Volume 26, Issue 3 (1997)
Treatment Utility of Assessment: Myths and Realities
Jeffery P. Braden, Thomas R. Kratochwill
Abstract: There are many assumptions regarding the treatment utility of assessment that are not supported by objective data. We identify and discuss three of these assumptions: (a) aptitude-treatment interactions do not (and never will) provide a valid basis for treatment selection; (b) individualized assessment is better than non-individualized assessment; and (c) assessment (e.g., functional assessment) improves consultation treatments. These assumptions are myths, because they are not (yet) supported by objective, data-based research. We conclude our discussion of treatment utility myths by proposing a research agenda that would provide an objective, data based body of research to clarify whether psychologists should retain or reject these assumptions.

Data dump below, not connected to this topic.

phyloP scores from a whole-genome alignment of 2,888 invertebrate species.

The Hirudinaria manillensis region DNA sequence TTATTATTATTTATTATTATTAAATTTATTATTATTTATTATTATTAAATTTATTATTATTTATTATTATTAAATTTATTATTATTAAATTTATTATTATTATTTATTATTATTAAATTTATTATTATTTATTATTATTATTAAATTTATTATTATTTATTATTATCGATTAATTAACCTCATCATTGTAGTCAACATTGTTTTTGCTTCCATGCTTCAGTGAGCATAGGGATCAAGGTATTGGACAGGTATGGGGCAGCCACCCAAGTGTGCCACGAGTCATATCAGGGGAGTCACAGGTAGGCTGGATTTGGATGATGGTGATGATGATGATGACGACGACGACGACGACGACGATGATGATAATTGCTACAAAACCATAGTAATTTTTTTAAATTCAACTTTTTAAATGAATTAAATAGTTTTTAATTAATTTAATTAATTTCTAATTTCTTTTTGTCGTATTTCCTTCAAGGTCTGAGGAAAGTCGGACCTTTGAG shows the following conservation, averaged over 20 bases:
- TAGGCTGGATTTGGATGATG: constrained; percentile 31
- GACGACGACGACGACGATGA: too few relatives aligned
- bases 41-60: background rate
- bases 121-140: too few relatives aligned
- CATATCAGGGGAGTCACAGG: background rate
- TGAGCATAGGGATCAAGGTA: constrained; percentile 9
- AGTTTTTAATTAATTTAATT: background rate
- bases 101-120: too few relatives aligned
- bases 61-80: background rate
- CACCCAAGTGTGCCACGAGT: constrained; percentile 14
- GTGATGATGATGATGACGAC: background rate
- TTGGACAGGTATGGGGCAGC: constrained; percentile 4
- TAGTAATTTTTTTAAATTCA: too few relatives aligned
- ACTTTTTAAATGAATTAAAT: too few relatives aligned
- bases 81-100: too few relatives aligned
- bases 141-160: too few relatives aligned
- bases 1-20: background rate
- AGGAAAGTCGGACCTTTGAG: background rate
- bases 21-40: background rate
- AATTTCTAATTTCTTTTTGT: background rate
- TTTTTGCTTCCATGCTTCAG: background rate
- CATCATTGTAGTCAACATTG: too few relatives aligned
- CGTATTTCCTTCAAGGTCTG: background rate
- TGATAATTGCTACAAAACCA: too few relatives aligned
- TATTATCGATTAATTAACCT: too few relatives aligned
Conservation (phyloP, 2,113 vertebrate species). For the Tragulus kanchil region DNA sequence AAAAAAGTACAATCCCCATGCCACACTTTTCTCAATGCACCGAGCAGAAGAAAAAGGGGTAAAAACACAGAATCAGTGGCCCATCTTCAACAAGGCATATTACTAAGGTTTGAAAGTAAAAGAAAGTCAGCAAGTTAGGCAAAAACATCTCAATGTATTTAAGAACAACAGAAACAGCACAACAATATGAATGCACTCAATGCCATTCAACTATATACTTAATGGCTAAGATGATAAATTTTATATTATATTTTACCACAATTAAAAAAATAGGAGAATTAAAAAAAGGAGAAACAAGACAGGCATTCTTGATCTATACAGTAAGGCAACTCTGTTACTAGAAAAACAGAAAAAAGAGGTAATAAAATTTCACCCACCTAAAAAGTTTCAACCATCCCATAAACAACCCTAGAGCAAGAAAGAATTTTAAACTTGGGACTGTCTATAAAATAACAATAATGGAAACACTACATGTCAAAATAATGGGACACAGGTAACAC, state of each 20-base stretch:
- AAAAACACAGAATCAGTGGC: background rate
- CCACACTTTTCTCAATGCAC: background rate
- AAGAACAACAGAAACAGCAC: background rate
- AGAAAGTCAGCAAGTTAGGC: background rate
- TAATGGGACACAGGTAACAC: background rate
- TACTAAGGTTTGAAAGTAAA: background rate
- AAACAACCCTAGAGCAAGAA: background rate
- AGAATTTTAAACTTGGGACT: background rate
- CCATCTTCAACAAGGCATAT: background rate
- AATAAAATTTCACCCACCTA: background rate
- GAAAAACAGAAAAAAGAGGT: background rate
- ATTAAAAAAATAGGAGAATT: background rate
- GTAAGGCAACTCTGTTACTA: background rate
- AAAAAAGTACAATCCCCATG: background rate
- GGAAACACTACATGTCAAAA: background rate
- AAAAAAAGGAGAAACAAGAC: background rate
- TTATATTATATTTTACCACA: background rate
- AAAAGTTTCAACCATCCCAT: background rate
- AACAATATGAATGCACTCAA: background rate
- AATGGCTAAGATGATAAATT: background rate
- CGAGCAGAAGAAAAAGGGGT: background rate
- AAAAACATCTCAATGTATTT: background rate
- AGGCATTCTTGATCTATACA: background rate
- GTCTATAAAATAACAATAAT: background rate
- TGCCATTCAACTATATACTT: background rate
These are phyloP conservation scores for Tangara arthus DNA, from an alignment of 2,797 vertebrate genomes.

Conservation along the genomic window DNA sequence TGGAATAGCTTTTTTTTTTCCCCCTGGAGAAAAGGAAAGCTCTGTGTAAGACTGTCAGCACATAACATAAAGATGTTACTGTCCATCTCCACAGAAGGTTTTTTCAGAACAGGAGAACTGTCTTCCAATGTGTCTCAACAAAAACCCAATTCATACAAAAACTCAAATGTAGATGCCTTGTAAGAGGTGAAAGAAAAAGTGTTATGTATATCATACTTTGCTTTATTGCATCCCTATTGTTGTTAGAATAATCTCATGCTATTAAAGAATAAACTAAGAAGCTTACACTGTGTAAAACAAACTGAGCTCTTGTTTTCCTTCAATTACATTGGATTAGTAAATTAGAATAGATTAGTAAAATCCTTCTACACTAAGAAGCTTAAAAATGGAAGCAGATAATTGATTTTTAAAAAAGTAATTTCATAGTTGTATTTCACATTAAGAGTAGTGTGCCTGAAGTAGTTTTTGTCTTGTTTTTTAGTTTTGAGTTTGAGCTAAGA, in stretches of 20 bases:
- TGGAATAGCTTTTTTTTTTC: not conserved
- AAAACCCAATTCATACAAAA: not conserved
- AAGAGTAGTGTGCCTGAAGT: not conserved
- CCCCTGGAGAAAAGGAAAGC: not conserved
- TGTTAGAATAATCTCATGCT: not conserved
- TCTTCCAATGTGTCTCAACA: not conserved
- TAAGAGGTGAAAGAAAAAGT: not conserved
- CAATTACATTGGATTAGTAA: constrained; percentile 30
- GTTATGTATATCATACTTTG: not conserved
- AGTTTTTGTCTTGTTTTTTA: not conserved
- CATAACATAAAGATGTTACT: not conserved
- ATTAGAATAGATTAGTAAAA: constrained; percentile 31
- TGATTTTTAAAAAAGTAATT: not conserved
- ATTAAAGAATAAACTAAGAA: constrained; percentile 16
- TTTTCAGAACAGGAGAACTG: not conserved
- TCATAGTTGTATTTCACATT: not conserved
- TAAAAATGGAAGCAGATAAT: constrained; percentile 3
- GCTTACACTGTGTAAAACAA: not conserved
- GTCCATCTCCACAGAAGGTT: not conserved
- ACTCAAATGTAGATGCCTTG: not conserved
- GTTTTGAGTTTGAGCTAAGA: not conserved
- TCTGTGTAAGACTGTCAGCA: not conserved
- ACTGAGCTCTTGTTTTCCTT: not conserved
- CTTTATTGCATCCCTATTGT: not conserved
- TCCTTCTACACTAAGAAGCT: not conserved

NASP Members Log in
to download article.